Once the temperature exceeds about 15 – 16°C Oil seed rape produces sufficient nectar to create what bee keepers call “a flow” and at this point Honey bees will go totally crazy for it and will travel past all the other sources of nectar such as plum, cherry, apple and blackthorn to reach it, sometimes by several kilometres.

The introduction of spring flowering rape has been one of the major changes both in the French countryside and for honey bees in the last 20 / 25 years with production in 1985 of 1.4 million tons, 1995 of 2.8 million tons, 2005 of 4.5 million tons and 5.5 million tons in 2012.  The change is so great in the areas where it is grown that it has completely altered the behaviour of bees in spring and weather conditions permitting can provide a yield of 10 to 20 kg of rape honey per hive by the end of April and may also result in colonies swarming earlier in the season which is either desirable or not depending on the keepers point of view. Personally as someone that let’s their bees swarm, (and hopefully captures most of them), I think it’s beneficial and allows for a longer period of colony build up with correspondingly greater summer yields and colony strength.

One downside is that the crop itself can have moderate to severe health implications for some people ranging from breathing difficulties, coughing and sneezing to severe headaches.  Anyone that has been near the crop when it’s flowering will have been aware of the powerful perfume that fills the air.

The downside for the bee keeper is that due to the small size of the sugars in rape honey it sets rapidly becoming hard even in the hive and must be removed and extracted rapidly ideally before the rape has finished flowering, which brings us to something else. While the rape is flowering and temperatures are high enough the bees will work furiously and be generally very happy and pleasant natured, or perhaps just too busy to waste time with any human interference. When the rape stops flowering and the flow finishes there is often something of a forage gap with little to fill it other than perhaps Acacia in a good year, consequently the bees can become quite bad tempered for a while.

Back to the rape honey, as mentioned it sets rapidly and is also very hard, however by stirring and remixing it will soften and is then sold as “creamed honey” or “miel crémeux” in French. If left hard in the tub or jar it is easy to soften with a knife when used.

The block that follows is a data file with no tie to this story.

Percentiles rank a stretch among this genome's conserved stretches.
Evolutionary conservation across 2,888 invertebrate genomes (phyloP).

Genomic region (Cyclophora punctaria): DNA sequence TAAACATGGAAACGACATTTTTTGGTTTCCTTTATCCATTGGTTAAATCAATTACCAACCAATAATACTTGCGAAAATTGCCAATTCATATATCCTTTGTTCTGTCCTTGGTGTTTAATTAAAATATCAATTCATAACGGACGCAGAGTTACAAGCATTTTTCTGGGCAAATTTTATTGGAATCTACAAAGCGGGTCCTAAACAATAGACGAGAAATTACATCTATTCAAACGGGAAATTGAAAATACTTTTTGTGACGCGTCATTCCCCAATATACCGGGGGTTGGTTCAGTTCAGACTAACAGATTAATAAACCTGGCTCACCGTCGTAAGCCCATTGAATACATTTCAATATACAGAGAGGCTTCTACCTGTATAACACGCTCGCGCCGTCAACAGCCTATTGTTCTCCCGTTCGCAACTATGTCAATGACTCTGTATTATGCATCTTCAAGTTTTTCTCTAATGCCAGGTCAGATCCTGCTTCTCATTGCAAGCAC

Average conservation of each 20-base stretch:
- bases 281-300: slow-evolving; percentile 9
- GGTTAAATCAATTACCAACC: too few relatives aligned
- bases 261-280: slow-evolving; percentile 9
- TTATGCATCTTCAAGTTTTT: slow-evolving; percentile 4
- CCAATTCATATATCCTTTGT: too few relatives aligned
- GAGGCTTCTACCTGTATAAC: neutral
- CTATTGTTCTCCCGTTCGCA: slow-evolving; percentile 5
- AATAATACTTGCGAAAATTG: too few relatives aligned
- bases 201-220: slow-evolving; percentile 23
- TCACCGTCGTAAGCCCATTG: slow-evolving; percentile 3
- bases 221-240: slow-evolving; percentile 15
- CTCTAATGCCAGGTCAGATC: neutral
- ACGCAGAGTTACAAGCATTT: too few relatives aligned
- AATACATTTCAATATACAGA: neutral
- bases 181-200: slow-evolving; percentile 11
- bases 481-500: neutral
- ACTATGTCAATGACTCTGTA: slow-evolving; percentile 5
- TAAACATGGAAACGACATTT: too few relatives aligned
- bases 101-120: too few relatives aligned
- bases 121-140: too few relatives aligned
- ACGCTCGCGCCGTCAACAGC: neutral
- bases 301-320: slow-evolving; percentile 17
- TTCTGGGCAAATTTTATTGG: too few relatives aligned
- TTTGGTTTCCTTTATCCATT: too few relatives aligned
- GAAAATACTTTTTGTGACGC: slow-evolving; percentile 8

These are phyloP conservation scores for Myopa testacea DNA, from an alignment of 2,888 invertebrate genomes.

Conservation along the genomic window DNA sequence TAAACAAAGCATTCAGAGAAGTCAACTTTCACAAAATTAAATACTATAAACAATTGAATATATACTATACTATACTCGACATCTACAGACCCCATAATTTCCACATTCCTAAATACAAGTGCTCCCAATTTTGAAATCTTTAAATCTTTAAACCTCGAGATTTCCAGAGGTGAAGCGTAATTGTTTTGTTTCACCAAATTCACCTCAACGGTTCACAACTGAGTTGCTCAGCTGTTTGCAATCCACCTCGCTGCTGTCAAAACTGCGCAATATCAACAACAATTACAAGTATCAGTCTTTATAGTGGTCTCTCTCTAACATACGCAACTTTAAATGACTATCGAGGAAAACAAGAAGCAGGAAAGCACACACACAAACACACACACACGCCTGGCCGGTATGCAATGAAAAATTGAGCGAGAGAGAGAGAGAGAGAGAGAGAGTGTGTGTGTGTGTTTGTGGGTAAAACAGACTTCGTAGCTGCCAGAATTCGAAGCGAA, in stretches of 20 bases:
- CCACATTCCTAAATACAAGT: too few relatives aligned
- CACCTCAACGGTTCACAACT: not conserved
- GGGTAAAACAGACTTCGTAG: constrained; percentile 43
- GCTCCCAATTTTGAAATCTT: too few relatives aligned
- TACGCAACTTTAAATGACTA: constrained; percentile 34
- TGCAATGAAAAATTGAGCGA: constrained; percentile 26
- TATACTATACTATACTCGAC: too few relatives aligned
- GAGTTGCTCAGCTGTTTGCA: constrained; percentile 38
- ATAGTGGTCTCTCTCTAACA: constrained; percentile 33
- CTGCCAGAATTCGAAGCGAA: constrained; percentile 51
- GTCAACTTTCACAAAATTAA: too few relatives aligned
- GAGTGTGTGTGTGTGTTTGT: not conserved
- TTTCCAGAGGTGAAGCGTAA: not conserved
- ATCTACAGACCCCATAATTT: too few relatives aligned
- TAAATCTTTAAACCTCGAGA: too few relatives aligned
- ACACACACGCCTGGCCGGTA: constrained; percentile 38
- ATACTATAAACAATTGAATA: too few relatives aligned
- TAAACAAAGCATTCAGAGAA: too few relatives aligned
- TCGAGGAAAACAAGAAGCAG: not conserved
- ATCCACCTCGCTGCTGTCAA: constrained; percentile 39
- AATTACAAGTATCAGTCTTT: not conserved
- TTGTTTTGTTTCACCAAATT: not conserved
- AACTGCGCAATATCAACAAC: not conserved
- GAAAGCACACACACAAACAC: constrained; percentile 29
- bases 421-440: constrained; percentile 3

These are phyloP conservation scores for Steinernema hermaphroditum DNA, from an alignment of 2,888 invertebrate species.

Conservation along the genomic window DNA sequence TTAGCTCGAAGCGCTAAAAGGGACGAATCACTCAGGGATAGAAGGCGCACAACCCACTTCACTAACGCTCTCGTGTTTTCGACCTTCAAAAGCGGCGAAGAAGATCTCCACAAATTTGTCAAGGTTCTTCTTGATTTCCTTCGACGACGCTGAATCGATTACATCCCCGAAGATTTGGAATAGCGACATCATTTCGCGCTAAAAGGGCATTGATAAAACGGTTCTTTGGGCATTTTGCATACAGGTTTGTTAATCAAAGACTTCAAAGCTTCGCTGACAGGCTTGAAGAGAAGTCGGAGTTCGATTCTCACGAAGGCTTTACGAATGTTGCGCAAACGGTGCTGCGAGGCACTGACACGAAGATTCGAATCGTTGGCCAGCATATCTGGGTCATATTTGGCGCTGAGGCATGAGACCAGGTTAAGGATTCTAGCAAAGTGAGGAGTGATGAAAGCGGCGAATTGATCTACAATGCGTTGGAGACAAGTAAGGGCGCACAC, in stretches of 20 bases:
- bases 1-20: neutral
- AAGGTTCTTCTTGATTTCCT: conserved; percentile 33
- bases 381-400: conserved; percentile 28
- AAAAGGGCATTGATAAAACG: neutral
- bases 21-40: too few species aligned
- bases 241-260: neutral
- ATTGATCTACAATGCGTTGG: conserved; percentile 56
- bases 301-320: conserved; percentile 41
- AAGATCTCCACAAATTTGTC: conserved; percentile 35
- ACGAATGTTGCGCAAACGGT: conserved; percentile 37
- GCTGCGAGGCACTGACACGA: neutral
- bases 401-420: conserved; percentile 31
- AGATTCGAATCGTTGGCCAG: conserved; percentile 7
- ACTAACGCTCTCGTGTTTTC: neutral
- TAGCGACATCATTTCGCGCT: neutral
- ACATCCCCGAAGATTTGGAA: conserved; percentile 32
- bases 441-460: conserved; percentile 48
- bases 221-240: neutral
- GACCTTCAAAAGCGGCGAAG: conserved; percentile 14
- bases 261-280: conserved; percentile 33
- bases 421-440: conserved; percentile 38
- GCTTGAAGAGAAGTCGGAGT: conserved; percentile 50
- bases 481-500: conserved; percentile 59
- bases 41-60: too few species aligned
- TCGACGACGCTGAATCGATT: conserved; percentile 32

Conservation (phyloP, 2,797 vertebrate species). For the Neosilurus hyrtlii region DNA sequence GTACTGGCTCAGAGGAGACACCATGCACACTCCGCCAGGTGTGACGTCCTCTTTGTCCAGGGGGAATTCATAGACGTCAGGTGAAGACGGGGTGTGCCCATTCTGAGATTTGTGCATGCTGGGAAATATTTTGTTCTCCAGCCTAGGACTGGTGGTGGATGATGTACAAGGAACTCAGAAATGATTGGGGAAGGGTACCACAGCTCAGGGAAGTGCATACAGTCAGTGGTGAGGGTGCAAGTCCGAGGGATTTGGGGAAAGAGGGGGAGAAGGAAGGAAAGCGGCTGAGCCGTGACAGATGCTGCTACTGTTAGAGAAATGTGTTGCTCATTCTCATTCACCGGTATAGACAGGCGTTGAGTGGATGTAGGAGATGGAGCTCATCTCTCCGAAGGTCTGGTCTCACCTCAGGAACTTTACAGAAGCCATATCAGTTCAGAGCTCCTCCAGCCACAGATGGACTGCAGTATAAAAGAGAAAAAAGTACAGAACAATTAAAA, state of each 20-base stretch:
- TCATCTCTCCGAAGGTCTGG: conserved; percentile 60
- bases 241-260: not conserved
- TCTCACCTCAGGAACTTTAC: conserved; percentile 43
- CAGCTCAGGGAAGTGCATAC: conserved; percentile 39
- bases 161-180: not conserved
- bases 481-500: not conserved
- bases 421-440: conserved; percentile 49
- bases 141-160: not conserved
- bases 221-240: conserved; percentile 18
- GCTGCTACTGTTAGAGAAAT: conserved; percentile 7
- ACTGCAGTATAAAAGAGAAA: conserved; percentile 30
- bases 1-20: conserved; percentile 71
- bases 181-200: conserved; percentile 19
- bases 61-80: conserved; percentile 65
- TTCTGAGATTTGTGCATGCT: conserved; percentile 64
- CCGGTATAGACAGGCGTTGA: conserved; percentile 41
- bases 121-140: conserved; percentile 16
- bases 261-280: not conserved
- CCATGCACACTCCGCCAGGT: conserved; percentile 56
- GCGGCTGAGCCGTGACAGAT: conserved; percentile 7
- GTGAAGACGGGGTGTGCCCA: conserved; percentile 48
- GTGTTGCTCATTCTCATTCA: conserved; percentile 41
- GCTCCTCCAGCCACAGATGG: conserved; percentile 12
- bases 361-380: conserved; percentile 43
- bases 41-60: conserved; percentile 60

It’s also very pale, often almost white as can be seen in the photo; to state the obvious it’s the pot on the left.


Tuesday 25 March 2014

Waxing frames for bee hives.

I’ll start with a short, simple explanation of some basics for readers that aren’t clued up on keeping bees.

If we begin with the general type of bee hive that has been used by most keepers in France and the UK for the last 100 years or so which comprises a Brood box or what we could call the “hive proper” where the colony lives and the Supers which are placed on top of the Brood box for the excess honey production that the keeper takes. A Queen excluder is placed between the Brood box and the supers. This is a grill made either from metal or plastic that allows the workers to pass through but prevents the larger Queen from "getting upstairs" and laying eggs in the honey supers, however skinny Queens do sometimes get through.

Click to enlarge images.

If you look at the picture you can see these have wooden frames placed inside them, one size for the Brood box and another size for the Supers. These frames are to support the comb and it has been common practice for the last 150 years or so to pre fit these frames with a sheet of moulded wax to give the bees something to build on. The wax sheets are pressed with a honeycomb design and the size or number of these to any given area will determine or dictate to the bees the dimensions that they will use to construct their cells.

Frame with standard wax foundation fitted.

When we take and examine a piece of bee comb from a feral colony it soon becomes clear that different bee colonies make different size cells and more to the point the size of their cells varies in a single colony which would indicate that pushing bees down a one size fits all route may not be desirable, or more precisely may be desirable for the keeper but not necessarily for the bees. Of course we can’t know “if the bees care or not” but as I’m committed to leaving them to their own devices wherever I can I only use wax foundation sheets in the honey supers where the increased rigidity is required to withstand the forces from centrifugal extraction, (spinning). For the brood box frames I simply fix a starter strip of wax in the top of the frame to point them in the right direction, this can be moulded or plain, the rest is up to them. The important thing is to take great care in getting the hive level in all directions as the bees comb will always be vertical and we want the comb they make to remain inside the frames and integrate the stainless steel wires.